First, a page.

Four-wheel strollers review

Nine out of the 12 strollers we tested passed safety and durability tests — a good result.
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04.What to look for

  • Weight, size and width. The lighter the stroller, the easier it is to carry up and down stairs or on buses and trains. As for dimensions, none of the tested models had difficulty fitting through doorways or into a reasonably large car boot.
  • Wheels. Bigger wheels tend to be better than smaller ones over rough ground, kerbs and stairs. However, they can also be harder to fit into a car boot.
  • Handle. Check the handle to make sure it feels comfortable to grip. If you’re particularly short or tall, you may need a model with adjustable handle height. A reversible handle (or seat) is useful if you’d like the option of having your child face you rather than face forward, but check that it’s easy to operate.
  • Brakes. Some strollers have individual brakes on each wheel; others have brakes linked by a bar, so you only push down on one mechanism to activate them. If the stroller handle is reversible, it’s best to have brakes on the front wheels as well, as these will become the rear wheels (nearest your feet) in the reverse configuration.
  • Swivel wheels (all except the Stokke) at the front make steering easier (but they should also be easy to lock); all the tested models have these. If the stroller has a reversible handle, check whether its rear wheels can also swivel; that will make manoeuvring much easier when you reverse the handle and they’re at the front.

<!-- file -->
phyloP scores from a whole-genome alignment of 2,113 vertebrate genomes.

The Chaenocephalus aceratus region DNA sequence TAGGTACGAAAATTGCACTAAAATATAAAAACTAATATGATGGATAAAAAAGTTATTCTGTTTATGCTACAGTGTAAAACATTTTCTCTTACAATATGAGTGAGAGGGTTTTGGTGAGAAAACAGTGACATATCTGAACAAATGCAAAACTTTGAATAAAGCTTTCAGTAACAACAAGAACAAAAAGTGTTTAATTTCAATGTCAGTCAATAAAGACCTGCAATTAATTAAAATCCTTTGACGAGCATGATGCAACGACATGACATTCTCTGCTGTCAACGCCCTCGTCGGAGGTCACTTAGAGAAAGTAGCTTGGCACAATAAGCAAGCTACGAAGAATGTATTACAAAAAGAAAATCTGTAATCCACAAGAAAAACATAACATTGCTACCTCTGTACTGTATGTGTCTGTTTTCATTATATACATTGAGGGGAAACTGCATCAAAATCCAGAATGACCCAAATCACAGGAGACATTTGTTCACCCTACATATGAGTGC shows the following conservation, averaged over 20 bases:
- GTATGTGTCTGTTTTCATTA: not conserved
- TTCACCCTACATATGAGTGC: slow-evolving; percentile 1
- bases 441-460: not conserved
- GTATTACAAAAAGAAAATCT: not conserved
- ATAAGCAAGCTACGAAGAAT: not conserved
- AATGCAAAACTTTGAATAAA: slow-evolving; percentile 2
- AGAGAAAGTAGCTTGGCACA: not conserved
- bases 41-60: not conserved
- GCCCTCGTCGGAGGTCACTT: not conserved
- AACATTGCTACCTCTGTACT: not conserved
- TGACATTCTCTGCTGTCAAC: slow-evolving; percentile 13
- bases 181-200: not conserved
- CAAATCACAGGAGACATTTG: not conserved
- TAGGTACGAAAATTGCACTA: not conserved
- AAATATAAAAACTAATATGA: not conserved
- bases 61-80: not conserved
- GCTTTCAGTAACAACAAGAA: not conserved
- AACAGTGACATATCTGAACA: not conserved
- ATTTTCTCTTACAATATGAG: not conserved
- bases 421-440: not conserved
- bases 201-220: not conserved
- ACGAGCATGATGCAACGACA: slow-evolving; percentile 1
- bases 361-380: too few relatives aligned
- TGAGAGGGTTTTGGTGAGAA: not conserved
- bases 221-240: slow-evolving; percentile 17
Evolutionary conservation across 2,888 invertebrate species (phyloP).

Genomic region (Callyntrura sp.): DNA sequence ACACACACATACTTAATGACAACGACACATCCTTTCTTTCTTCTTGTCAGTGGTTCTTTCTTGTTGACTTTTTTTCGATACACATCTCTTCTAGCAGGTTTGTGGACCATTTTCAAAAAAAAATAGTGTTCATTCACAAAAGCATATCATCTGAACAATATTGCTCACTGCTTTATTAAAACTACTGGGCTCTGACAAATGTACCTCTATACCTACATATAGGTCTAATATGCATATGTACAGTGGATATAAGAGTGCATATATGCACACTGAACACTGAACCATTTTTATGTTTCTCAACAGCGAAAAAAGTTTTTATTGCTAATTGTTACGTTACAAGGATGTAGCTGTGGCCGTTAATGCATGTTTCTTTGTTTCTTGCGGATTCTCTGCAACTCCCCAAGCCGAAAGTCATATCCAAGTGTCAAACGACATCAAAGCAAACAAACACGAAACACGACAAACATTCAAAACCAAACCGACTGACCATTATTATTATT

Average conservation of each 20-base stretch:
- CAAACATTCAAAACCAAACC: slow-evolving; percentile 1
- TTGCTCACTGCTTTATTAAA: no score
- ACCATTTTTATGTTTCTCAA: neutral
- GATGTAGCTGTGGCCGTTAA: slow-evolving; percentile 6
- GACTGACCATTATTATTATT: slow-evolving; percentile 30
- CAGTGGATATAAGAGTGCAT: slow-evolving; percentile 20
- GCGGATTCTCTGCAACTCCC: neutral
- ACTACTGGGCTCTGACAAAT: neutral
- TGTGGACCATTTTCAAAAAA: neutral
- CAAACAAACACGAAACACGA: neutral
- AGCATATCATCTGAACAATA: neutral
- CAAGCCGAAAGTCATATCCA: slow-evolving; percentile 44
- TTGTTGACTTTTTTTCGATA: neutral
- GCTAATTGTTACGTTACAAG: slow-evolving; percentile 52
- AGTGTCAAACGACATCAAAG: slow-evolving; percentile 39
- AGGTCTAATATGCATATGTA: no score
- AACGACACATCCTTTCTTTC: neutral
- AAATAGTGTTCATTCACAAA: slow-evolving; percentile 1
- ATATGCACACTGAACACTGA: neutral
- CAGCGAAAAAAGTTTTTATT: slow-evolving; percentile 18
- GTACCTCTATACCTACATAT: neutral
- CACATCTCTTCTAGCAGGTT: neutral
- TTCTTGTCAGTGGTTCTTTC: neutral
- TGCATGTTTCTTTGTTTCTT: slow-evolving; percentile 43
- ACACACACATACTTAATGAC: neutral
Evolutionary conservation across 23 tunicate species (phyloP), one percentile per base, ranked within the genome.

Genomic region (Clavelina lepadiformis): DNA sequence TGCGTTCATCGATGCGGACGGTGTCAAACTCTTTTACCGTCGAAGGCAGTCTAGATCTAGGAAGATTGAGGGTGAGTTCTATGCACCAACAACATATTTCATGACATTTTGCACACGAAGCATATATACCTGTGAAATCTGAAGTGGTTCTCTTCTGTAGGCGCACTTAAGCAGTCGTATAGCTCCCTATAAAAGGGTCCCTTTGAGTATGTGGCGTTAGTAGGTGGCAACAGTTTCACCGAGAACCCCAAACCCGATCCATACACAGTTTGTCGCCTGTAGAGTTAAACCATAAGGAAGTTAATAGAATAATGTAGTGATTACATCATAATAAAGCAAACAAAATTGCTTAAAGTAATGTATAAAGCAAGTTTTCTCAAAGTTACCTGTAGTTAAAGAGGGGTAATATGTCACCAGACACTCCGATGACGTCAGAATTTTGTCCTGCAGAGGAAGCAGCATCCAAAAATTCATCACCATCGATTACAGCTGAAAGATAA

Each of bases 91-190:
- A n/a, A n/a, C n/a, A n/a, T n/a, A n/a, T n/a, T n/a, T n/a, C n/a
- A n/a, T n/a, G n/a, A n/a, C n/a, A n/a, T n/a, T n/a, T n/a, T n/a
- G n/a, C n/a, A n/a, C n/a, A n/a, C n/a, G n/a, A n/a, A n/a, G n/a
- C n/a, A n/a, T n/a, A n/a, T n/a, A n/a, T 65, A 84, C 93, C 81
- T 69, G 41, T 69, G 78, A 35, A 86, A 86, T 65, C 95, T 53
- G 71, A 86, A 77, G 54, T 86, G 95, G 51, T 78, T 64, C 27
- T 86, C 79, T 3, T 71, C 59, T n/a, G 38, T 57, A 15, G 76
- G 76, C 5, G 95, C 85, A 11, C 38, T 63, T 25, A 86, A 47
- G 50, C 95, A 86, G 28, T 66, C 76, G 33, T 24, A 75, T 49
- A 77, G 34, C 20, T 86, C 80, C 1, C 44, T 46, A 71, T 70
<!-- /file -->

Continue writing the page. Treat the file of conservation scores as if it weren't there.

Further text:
• Harness. Look for a five-point harness (two shoulder straps attached to the backrest at shoulder level, a waist strap and a crotch strap). The waist straps in particular should be securely linked to the stroller’s frame, so the child can’t lean out and tilt it. Give the harness a tug to check the seat doesn’t pull away from the frame. Make sure the straps are easy to adjust and the buckles easy to fasten and unfasten (for you, not your child).
  • An adjustable legrest and footrest help accommodate your child’s growth, as well as keeping their feet clear of the ground and wheels.
  • A basket or tray underneath the stroller should be easily accessible in both upright and layback positions, roomy enough to hold a few essentials and deep enough to stop items falling out. Don’t overload it or the stroller may become unstable and hard to move.
  • A retractable hood/canopy with (except the Valco Baby) a viewing window.

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